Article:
UC-Boulder (Visited 10/2/12)
I can’t remember being on any other campus and thinking, “This place really smells good!” I had been excited about seeing Boulder because I had heard nothing about good things about the university and about Boulder itself, named the Smartest City in the US by Forbes magazine because so many companies are based here including the universities, Lockheed Martin, Celestial Seasonings, etc. Boulder is a great city by itself, but they’re also only 30 miles from Denver (a city of 2.5 million) for students have access to a major metropolitan area; go 30 miles in the other direction and you hit the Continental Divide (population – 0). You really get the best of both worlds.
Football is huge here. Students do have to pay for tickets which is a bit unusual, but maybe not so weird at bigger universities. A season pass costs $175 which the students I talked to thought was reasonable. Their mascot is Ralphie the Buffalo – a REAL Buffalo who weighs in a meager 3500 pounds. Ralphie, who is actually a female, runs the field before all home games. She lives somewhere near campus, but her actual location is top secret, known only to her handlers, the “Ralphie Runners” (who, in order to become a handler, must prove that they can run extremely fast because of Ralphie’s speed); apparently students from two rival schools had once kidnapped her and spray-painted her with their schools’ names. Now, to keep her safe (and clean!), they don’t release her location other than to those people who take care of her. A statue of Ralphie is in the plaza outside the stadium; the stipulation of the donation was that she faced east towards Nebraska, the big rival. However, now that they’ve changed divisions and don’t play Nebraska anymore, it doesn’t mean so much (although the tour guide said that now her butt is facing most of their opponents, so maybe that’s ok!).
Sports in general are popular (both for spectators and to participate in) and strong (with 24 NCAA championships). Boulder has been named the 2nd healthiest city in the US and there’s more protected open space around the city than in other areas. There are 11 ski areas within 3 hours of campus. 70 Olympic Athletes live or train in the area. If you want outdoorsy options, this is the place for you! The campus is bike and pedestrian friendly. All students can have cars, but it’s discouraged because parking is limited. Lots of students have bikes, and buses run frequently. Like other big schools I’ve been to, there are a lot of bikes and bike-racks around – and I even saw 2 “bike-fixing stations” that have all sorts of tools if something goes wrong. The sidewalks are separated into a pedestrian side and a bike side because there’s so much of each type of traffic and they try to minimize back-ups and accidents.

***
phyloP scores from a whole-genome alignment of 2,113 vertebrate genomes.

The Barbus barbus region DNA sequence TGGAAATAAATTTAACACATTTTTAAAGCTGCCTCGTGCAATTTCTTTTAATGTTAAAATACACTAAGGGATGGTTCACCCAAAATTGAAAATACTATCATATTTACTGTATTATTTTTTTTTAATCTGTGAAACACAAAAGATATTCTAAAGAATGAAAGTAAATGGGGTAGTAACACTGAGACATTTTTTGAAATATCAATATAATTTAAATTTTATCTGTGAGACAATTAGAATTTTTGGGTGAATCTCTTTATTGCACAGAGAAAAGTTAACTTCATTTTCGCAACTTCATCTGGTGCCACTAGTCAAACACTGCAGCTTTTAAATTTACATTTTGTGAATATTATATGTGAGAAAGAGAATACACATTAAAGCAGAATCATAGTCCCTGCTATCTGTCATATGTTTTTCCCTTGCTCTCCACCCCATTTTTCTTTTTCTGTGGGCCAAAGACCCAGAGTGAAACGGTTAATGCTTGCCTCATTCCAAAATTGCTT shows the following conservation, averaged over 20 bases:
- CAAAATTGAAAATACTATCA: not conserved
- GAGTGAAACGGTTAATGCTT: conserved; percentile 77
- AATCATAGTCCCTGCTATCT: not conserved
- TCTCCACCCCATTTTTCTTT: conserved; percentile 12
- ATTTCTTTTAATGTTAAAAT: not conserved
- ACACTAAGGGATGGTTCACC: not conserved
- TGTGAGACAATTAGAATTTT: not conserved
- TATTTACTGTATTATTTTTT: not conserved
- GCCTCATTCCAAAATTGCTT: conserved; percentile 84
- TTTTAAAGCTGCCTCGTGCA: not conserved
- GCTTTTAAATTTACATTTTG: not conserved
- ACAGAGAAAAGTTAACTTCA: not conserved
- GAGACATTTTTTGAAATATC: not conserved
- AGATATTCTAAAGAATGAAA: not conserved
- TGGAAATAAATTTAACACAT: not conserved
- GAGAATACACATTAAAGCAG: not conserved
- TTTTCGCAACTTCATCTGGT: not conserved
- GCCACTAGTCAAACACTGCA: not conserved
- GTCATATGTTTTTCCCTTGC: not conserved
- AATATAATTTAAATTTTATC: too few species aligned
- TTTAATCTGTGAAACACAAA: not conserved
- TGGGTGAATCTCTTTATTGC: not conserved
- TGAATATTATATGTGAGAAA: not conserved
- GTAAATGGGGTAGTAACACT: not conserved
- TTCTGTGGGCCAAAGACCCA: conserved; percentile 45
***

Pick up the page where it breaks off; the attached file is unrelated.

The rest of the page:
Even though they are the University of Colorado, most people call the school CU. When I asked why, the tour guide thought maybe so they weren’t confused with UC Berkeley since both places are UCB. This is the flagship campus of the UC system; the creation of the university was written into the state charter when Colorado became a state in 1876. The campus is one of the most uniform in terms of looks that I’ve ever seen. The buildings are all done in the Tuscan style with stone from Colorado; we were told that it’s actually mandated that all new buildings conform to the new style. When I spoke to a student about CU, she said “it’s so . . . cement!” which surprised me because I thought it was beautiful – but she was commenting on the lack of open green space and quads. However, there are grassy areas to be found; it’s definitely a beautiful place.